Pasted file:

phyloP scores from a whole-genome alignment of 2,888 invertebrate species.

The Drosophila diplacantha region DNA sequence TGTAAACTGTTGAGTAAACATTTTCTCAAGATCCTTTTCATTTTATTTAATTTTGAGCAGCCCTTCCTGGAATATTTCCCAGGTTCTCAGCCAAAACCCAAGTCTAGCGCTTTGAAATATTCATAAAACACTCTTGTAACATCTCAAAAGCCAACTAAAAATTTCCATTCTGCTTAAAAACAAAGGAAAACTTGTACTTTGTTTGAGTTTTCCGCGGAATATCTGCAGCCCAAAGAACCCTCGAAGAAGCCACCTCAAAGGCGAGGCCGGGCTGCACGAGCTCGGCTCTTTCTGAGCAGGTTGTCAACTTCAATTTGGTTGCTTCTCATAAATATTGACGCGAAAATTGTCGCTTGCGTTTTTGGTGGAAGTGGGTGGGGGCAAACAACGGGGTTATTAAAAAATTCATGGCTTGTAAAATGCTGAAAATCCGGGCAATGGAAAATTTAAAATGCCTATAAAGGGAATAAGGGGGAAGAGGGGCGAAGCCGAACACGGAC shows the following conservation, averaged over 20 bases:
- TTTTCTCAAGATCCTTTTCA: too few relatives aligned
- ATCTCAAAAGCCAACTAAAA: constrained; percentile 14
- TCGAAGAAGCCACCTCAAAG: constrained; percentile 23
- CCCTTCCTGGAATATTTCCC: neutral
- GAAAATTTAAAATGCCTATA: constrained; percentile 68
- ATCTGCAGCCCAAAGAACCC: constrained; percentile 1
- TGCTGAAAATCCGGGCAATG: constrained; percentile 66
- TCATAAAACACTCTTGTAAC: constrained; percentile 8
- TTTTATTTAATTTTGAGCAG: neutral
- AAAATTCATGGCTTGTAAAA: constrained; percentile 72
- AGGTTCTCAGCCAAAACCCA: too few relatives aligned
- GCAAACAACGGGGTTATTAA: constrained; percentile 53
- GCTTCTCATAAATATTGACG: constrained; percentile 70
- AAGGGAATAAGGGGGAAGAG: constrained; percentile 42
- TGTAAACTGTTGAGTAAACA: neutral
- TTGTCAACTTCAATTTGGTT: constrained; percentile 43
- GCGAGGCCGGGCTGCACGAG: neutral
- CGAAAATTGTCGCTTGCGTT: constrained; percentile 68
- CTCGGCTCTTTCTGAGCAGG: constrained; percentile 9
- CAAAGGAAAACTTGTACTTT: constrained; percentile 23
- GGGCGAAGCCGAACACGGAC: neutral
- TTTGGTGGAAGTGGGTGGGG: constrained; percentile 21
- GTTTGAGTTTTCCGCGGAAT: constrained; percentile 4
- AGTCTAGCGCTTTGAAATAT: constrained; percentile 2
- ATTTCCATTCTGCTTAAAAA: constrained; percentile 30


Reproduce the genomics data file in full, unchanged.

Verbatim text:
phyloP scores from a whole-genome alignment of 2,888 invertebrate species.

The Drosophila diplacantha region DNA sequence TGTAAACTGTTGAGTAAACATTTTCTCAAGATCCTTTTCATTTTATTTAATTTTGAGCAGCCCTTCCTGGAATATTTCCCAGGTTCTCAGCCAAAACCCAAGTCTAGCGCTTTGAAATATTCATAAAACACTCTTGTAACATCTCAAAAGCCAACTAAAAATTTCCATTCTGCTTAAAAACAAAGGAAAACTTGTACTTTGTTTGAGTTTTCCGCGGAATATCTGCAGCCCAAAGAACCCTCGAAGAAGCCACCTCAAAGGCGAGGCCGGGCTGCACGAGCTCGGCTCTTTCTGAGCAGGTTGTCAACTTCAATTTGGTTGCTTCTCATAAATATTGACGCGAAAATTGTCGCTTGCGTTTTTGGTGGAAGTGGGTGGGGGCAAACAACGGGGTTATTAAAAAATTCATGGCTTGTAAAATGCTGAAAATCCGGGCAATGGAAAATTTAAAATGCCTATAAAGGGAATAAGGGGGAAGAGGGGCGAAGCCGAACACGGAC shows the following conservation, averaged over 20 bases:
- TTTTCTCAAGATCCTTTTCA: too few relatives aligned
- ATCTCAAAAGCCAACTAAAA: constrained; percentile 14
- TCGAAGAAGCCACCTCAAAG: constrained; percentile 23
- CCCTTCCTGGAATATTTCCC: neutral
- GAAAATTTAAAATGCCTATA: constrained; percentile 68
- ATCTGCAGCCCAAAGAACCC: constrained; percentile 1
- TGCTGAAAATCCGGGCAATG: constrained; percentile 66
- TCATAAAACACTCTTGTAAC: constrained; percentile 8
- TTTTATTTAATTTTGAGCAG: neutral
- AAAATTCATGGCTTGTAAAA: constrained; percentile 72
- AGGTTCTCAGCCAAAACCCA: too few relatives aligned
- GCAAACAACGGGGTTATTAA: constrained; percentile 53
- GCTTCTCATAAATATTGACG: constrained; percentile 70
- AAGGGAATAAGGGGGAAGAG: constrained; percentile 42
- TGTAAACTGTTGAGTAAACA: neutral
- TTGTCAACTTCAATTTGGTT: constrained; percentile 43
- GCGAGGCCGGGCTGCACGAG: neutral
- CGAAAATTGTCGCTTGCGTT: constrained; percentile 68
- CTCGGCTCTTTCTGAGCAGG: constrained; percentile 9
- CAAAGGAAAACTTGTACTTT: constrained; percentile 23
- GGGCGAAGCCGAACACGGAC: neutral
- TTTGGTGGAAGTGGGTGGGG: constrained; percentile 21
- GTTTGAGTTTTCCGCGGAAT: constrained; percentile 4
- AGTCTAGCGCTTTGAAATAT: constrained; percentile 2
- ATTTCCATTCTGCTTAAAAA: constrained; percentile 30